Assam: The Accord, The Discord | A balanced view of conflicting thoughts behind NRC

Published: November 3, 2019 12:13:40 AM

The author’s research goes back as far as 1967 when the All Assam Students’ Union (AASU) was formed as a movement against illegal immigrants from Bangladesh.

assam, nrcThe grave fear from all northeast states is that if the Citizenship (Amendment) Bill 2019 is passed, it will seek to provide Indian citizenship to persecuted minorities — Hindus, Sikhs, Jains, Buddhists, Christians and Parsis — from Bangladesh, Pakistan and Afghanistan, provided their stay in the country is for seven years.

By Bunty Thoidingjam

Sangeeta Barooah Pisharoty’s Assam: The Accord, The Discord is an ambitious attempt to decode the genesis of the National Register of Citizens (NRC) in the northeast state and the intrinsic and extrinsic history of the contentious procedure. The author, who is also a journalist, presents a balanced account of the conflicting schools of thought behind NRC and the opposition to this mammoth task.Though the issue of illegal immigrants is far from being resolved, she throws light on the matter and offers a sense of hope that the responsibility should not rest completely on Assam alone but the nation as a whole. The author says this issue has not been seen as a national problem at all and the proof of it is the absence of liberal intellectual engagement at the national level in terms of finding a solution after the final draft NRC was published.

In December 2017, she interviewed a few people, belonging to both Hindu and Muslim communities, who had been in detention centres. They had been released from these centres after winning their cases in the high court. The interview had a detailed report of the ordeal they underwent after receiving a legal notice as a suspected foreigner and the inhuman conditions at the centres. The author said it was vital that all communities of the state also discern the wider implications on the state and the region and stand with the Muslim community at this juncture, a majority of whom only want to reside peacefully in the state. The grave fear from all northeast states is that if the Citizenship (Amendment) Bill 2019 is passed, it will seek to provide Indian citizenship to persecuted minorities — Hindus, Sikhs, Jains, Buddhists, Christians and Parsis — from Bangladesh, Pakistan and Afghanistan, provided their stay in the country is for seven years. Currently, 12 years is the norm for the six communities.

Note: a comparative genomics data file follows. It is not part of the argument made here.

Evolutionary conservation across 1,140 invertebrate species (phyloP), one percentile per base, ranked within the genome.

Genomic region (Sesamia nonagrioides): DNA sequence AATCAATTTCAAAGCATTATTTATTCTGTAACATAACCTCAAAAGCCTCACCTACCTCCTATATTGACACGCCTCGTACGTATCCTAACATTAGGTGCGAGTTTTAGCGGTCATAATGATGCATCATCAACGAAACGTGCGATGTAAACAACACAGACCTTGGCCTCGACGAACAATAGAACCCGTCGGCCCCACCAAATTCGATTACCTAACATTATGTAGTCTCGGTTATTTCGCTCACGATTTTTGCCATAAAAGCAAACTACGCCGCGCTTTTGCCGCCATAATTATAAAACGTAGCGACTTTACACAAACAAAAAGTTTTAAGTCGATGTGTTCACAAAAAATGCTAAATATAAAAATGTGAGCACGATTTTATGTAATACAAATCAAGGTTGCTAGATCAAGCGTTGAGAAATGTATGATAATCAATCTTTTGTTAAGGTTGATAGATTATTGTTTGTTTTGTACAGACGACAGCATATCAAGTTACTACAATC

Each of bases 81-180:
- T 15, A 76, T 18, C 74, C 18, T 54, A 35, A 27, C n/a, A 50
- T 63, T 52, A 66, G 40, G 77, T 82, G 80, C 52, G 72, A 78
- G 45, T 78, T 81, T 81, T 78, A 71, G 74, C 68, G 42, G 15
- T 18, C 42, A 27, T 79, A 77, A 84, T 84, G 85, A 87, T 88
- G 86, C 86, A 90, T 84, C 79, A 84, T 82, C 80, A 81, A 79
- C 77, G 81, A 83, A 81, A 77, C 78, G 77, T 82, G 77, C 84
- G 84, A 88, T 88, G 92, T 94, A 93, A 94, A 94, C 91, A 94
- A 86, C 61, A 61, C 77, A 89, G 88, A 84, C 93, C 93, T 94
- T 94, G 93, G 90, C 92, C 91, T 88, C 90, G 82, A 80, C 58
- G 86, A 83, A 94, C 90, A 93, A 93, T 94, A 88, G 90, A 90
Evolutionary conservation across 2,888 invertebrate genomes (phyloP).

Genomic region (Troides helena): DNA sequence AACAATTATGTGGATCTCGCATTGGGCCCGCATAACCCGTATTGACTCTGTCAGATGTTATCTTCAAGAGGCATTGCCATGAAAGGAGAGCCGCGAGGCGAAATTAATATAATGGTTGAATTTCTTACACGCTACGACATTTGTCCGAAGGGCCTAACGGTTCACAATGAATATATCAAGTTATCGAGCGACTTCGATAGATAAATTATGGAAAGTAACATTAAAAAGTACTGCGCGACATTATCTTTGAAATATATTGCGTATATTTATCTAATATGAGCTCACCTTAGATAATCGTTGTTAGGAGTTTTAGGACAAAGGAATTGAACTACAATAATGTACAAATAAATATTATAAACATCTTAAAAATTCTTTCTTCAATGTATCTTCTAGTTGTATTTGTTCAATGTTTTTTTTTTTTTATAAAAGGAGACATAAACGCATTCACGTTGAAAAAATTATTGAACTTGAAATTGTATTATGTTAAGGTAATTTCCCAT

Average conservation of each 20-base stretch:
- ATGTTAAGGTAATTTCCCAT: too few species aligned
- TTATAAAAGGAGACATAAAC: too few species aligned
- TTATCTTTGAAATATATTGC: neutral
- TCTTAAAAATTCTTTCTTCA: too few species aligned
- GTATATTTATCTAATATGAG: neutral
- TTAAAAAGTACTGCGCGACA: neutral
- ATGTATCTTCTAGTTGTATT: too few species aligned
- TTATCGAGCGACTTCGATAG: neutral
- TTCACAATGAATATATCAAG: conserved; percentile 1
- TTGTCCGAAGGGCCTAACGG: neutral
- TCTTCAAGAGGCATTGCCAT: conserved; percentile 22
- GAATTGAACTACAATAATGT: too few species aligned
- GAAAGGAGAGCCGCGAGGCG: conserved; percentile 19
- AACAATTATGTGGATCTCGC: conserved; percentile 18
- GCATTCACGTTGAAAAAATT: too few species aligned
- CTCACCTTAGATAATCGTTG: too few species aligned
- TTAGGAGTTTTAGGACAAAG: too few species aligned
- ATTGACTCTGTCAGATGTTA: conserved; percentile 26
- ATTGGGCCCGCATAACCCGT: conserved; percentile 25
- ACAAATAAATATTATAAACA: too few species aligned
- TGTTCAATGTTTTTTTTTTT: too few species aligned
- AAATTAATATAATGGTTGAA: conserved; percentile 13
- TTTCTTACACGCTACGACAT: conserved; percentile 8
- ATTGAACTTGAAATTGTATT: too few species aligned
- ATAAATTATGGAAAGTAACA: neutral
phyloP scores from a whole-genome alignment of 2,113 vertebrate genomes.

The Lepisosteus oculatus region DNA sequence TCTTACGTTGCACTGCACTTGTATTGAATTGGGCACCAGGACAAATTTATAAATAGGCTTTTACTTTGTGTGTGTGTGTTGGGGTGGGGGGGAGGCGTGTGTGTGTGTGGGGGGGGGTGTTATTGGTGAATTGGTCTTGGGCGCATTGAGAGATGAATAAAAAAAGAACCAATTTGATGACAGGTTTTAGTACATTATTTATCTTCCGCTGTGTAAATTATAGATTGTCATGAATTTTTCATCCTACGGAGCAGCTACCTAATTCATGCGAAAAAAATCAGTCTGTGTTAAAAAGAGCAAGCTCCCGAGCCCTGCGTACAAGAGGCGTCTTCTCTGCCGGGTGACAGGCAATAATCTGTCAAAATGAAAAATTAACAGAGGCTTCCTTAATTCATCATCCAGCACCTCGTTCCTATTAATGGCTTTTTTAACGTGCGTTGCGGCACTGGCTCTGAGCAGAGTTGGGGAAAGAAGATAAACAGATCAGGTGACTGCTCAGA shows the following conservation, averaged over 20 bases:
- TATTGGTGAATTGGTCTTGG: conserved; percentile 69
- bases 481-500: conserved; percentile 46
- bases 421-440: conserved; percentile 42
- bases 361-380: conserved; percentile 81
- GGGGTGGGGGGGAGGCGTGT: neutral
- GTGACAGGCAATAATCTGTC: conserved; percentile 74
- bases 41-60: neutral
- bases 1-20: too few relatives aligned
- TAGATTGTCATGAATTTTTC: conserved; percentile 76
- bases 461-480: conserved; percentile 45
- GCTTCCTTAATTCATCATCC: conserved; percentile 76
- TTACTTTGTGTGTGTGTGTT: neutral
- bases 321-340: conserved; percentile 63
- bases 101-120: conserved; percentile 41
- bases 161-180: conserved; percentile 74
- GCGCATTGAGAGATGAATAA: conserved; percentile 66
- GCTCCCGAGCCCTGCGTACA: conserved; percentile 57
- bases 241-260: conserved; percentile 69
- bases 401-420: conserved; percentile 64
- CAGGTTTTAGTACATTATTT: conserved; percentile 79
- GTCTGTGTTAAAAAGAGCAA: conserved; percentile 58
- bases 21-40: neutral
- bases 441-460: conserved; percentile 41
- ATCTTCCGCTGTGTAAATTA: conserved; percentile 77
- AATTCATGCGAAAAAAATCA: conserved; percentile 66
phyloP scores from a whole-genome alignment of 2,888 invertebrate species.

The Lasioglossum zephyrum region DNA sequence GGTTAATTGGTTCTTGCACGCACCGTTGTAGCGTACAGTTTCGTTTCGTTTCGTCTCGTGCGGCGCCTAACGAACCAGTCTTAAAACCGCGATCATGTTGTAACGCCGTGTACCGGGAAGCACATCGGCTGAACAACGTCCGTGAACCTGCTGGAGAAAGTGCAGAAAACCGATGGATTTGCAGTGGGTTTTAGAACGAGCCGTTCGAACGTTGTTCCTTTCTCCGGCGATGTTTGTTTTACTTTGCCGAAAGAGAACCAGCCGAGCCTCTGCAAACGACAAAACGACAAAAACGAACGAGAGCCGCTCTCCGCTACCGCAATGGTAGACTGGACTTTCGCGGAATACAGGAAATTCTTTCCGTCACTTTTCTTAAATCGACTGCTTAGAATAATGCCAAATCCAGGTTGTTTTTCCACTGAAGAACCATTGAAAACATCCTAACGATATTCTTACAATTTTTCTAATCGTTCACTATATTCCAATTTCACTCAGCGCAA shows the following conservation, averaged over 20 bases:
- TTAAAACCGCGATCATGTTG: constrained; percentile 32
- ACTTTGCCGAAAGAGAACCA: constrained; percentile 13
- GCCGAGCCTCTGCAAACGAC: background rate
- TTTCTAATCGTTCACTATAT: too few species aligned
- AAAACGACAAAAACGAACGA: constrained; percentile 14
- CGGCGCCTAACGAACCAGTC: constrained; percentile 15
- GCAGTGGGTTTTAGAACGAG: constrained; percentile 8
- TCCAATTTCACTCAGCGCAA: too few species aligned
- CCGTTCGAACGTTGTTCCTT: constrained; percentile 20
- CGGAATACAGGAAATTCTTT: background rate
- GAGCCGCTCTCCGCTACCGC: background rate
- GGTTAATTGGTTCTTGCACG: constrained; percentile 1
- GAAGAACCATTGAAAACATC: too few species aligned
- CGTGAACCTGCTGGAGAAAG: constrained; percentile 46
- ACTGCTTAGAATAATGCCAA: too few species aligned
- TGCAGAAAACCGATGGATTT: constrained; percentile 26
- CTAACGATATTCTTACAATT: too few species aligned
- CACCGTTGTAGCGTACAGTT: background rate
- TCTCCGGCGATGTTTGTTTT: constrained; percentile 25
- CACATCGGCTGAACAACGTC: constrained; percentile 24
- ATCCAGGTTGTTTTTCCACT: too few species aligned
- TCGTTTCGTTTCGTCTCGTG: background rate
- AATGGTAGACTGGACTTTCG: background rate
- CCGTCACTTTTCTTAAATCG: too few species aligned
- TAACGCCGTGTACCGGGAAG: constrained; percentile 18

The author’s research goes back as far as 1967 when the All Assam Students’ Union (AASU) was formed as a movement against illegal immigrants from Bangladesh and in 1950, how the Centre brought in a special ordinance, which was promulgated in January and passed in February. In 1951, the ministry of home affairs instructed the government to prepare an exclusive register of citizens for Assam. In the course of time from 1951 till 2019, when the final list of NRC came out, the author tries to unearth the nature of student unions’ activism, socio-economic factors, border infiltration, militant outfits and political adversaries during this time in this northeast state. She also highlights the exploitative nature of national and regional political parties as Assam struggles government after government to resolve this border issue. She writes that over the years, various political forces have been misusing the issue for their benefit; new batches of politicians have catapulted themselves to positions of power through it but the mother issue has remained unresolved and, therefore, it needs wider intellectual participation to hit upon a solution.She makes crucial points in the history of the state in terms of growth of Assamese identity. Speaking on mother tongue, she says: “Finding their language in their homeland suddenly of no practical value must have germinated not just frustration but also rejection towards the migrants, whose language was preferred.”

She highlights that many of the present Assamese caste Hindu families have Bengali Hindu origins and it is known that they came to spread Brahmanical caste and gradually merged into the Assamese culture. She denotes that during the British colonial rule, the Bengali Hindus were using their mother tongue as the official language and dealing with the affairs of the native class by becoming the face of the colonial state. So, what the British colonial rule did was imposition of a foreign language on the people.

The book, for me, is a study on the upheavals in Assam or the forces which cause it, though it might be flagged for the contentious issue of NRC. It will broaden the perspective of readers.

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